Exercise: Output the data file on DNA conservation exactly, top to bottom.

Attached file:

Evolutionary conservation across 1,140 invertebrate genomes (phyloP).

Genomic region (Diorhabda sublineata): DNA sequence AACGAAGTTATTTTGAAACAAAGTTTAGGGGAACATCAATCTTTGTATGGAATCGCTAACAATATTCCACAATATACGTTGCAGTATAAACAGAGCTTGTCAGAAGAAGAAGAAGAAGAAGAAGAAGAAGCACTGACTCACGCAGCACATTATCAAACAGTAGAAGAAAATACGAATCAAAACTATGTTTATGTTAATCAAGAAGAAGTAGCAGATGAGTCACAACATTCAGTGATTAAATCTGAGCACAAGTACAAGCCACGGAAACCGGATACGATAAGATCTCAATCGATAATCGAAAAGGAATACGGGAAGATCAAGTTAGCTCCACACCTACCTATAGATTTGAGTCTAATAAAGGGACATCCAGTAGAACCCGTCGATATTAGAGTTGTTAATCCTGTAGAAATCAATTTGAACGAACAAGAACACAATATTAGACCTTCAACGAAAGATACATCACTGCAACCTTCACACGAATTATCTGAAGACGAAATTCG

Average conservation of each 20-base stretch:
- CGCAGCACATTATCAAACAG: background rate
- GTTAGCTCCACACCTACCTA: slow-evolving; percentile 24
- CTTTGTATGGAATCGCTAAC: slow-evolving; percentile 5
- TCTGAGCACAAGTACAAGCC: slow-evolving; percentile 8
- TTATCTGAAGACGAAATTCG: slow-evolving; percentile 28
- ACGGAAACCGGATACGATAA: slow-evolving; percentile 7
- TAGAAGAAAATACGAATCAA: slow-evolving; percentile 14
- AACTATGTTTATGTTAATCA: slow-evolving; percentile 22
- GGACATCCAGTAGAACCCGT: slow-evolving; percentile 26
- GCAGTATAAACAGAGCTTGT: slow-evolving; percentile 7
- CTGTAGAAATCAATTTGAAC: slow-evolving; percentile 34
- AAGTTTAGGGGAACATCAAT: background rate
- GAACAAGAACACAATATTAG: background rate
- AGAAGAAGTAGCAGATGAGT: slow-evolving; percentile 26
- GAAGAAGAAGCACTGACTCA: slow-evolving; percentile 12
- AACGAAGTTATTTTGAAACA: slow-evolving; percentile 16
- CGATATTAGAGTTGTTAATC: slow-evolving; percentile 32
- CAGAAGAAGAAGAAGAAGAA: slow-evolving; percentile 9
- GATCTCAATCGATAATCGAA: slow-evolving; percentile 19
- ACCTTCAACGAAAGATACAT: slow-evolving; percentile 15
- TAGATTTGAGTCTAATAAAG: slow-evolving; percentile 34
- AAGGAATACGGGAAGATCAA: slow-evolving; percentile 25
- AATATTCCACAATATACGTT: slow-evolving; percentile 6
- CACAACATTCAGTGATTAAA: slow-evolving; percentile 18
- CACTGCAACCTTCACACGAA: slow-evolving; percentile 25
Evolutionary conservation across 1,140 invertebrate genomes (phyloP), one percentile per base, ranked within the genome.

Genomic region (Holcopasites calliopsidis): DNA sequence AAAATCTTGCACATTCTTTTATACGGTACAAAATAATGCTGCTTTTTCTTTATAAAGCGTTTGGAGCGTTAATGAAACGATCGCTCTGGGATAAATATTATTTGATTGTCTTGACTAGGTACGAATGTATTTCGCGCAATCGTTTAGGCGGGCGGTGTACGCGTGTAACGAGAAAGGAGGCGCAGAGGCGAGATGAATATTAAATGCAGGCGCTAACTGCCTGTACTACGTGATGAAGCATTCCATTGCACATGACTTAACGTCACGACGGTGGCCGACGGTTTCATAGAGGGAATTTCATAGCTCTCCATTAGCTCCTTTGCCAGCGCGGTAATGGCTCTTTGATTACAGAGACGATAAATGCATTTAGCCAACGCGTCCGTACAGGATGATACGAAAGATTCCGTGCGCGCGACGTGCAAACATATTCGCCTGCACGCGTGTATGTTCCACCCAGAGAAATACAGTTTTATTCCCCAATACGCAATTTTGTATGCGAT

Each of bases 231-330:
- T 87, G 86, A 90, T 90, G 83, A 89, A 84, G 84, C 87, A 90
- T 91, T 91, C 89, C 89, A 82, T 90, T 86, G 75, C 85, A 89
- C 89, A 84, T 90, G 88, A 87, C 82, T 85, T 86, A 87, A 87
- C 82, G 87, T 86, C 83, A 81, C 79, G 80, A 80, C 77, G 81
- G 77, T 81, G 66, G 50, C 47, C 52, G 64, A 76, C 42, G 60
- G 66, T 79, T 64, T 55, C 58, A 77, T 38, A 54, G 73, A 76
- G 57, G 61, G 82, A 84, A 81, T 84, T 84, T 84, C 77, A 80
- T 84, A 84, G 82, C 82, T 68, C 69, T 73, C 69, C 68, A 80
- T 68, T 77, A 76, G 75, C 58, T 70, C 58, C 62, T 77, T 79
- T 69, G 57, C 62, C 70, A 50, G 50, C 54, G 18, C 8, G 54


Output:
Evolutionary conservation across 1,140 invertebrate genomes (phyloP).

Genomic region (Diorhabda sublineata): DNA sequence AACGAAGTTATTTTGAAACAAAGTTTAGGGGAACATCAATCTTTGTATGGAATCGCTAACAATATTCCACAATATACGTTGCAGTATAAACAGAGCTTGTCAGAAGAAGAAGAAGAAGAAGAAGAAGAAGCACTGACTCACGCAGCACATTATCAAACAGTAGAAGAAAATACGAATCAAAACTATGTTTATGTTAATCAAGAAGAAGTAGCAGATGAGTCACAACATTCAGTGATTAAATCTGAGCACAAGTACAAGCCACGGAAACCGGATACGATAAGATCTCAATCGATAATCGAAAAGGAATACGGGAAGATCAAGTTAGCTCCACACCTACCTATAGATTTGAGTCTAATAAAGGGACATCCAGTAGAACCCGTCGATATTAGAGTTGTTAATCCTGTAGAAATCAATTTGAACGAACAAGAACACAATATTAGACCTTCAACGAAAGATACATCACTGCAACCTTCACACGAATTATCTGAAGACGAAATTCG

Average conservation of each 20-base stretch:
- CGCAGCACATTATCAAACAG: background rate
- GTTAGCTCCACACCTACCTA: slow-evolving; percentile 24
- CTTTGTATGGAATCGCTAAC: slow-evolving; percentile 5
- TCTGAGCACAAGTACAAGCC: slow-evolving; percentile 8
- TTATCTGAAGACGAAATTCG: slow-evolving; percentile 28
- ACGGAAACCGGATACGATAA: slow-evolving; percentile 7
- TAGAAGAAAATACGAATCAA: slow-evolving; percentile 14
- AACTATGTTTATGTTAATCA: slow-evolving; percentile 22
- GGACATCCAGTAGAACCCGT: slow-evolving; percentile 26
- GCAGTATAAACAGAGCTTGT: slow-evolving; percentile 7
- CTGTAGAAATCAATTTGAAC: slow-evolving; percentile 34
- AAGTTTAGGGGAACATCAAT: background rate
- GAACAAGAACACAATATTAG: background rate
- AGAAGAAGTAGCAGATGAGT: slow-evolving; percentile 26
- GAAGAAGAAGCACTGACTCA: slow-evolving; percentile 12
- AACGAAGTTATTTTGAAACA: slow-evolving; percentile 16
- CGATATTAGAGTTGTTAATC: slow-evolving; percentile 32
- CAGAAGAAGAAGAAGAAGAA: slow-evolving; percentile 9
- GATCTCAATCGATAATCGAA: slow-evolving; percentile 19
- ACCTTCAACGAAAGATACAT: slow-evolving; percentile 15
- TAGATTTGAGTCTAATAAAG: slow-evolving; percentile 34
- AAGGAATACGGGAAGATCAA: slow-evolving; percentile 25
- AATATTCCACAATATACGTT: slow-evolving; percentile 6
- CACAACATTCAGTGATTAAA: slow-evolving; percentile 18
- CACTGCAACCTTCACACGAA: slow-evolving; percentile 25
Evolutionary conservation across 1,140 invertebrate genomes (phyloP), one percentile per base, ranked within the genome.

Genomic region (Holcopasites calliopsidis): DNA sequence AAAATCTTGCACATTCTTTTATACGGTACAAAATAATGCTGCTTTTTCTTTATAAAGCGTTTGGAGCGTTAATGAAACGATCGCTCTGGGATAAATATTATTTGATTGTCTTGACTAGGTACGAATGTATTTCGCGCAATCGTTTAGGCGGGCGGTGTACGCGTGTAACGAGAAAGGAGGCGCAGAGGCGAGATGAATATTAAATGCAGGCGCTAACTGCCTGTACTACGTGATGAAGCATTCCATTGCACATGACTTAACGTCACGACGGTGGCCGACGGTTTCATAGAGGGAATTTCATAGCTCTCCATTAGCTCCTTTGCCAGCGCGGTAATGGCTCTTTGATTACAGAGACGATAAATGCATTTAGCCAACGCGTCCGTACAGGATGATACGAAAGATTCCGTGCGCGCGACGTGCAAACATATTCGCCTGCACGCGTGTATGTTCCACCCAGAGAAATACAGTTTTATTCCCCAATACGCAATTTTGTATGCGAT

Each of bases 231-330:
- T 87, G 86, A 90, T 90, G 83, A 89, A 84, G 84, C 87, A 90
- T 91, T 91, C 89, C 89, A 82, T 90, T 86, G 75, C 85, A 89
- C 89, A 84, T 90, G 88, A 87, C 82, T 85, T 86, A 87, A 87
- C 82, G 87, T 86, C 83, A 81, C 79, G 80, A 80, C 77, G 81
- G 77, T 81, G 66, G 50, C 47, C 52, G 64, A 76, C 42, G 60
- G 66, T 79, T 64, T 55, C 58, A 77, T 38, A 54, G 73, A 76
- G 57, G 61, G 82, A 84, A 81, T 84, T 84, T 84, C 77, A 80
- T 84, A 84, G 82, C 82, T 68, C 69, T 73, C 69, C 68, A 80
- T 68, T 77, A 76, G 75, C 58, T 70, C 58, C 62, T 77, T 79
- T 69, G 57, C 62, C 70, A 50, G 50, C 54, G 18, C 8, G 54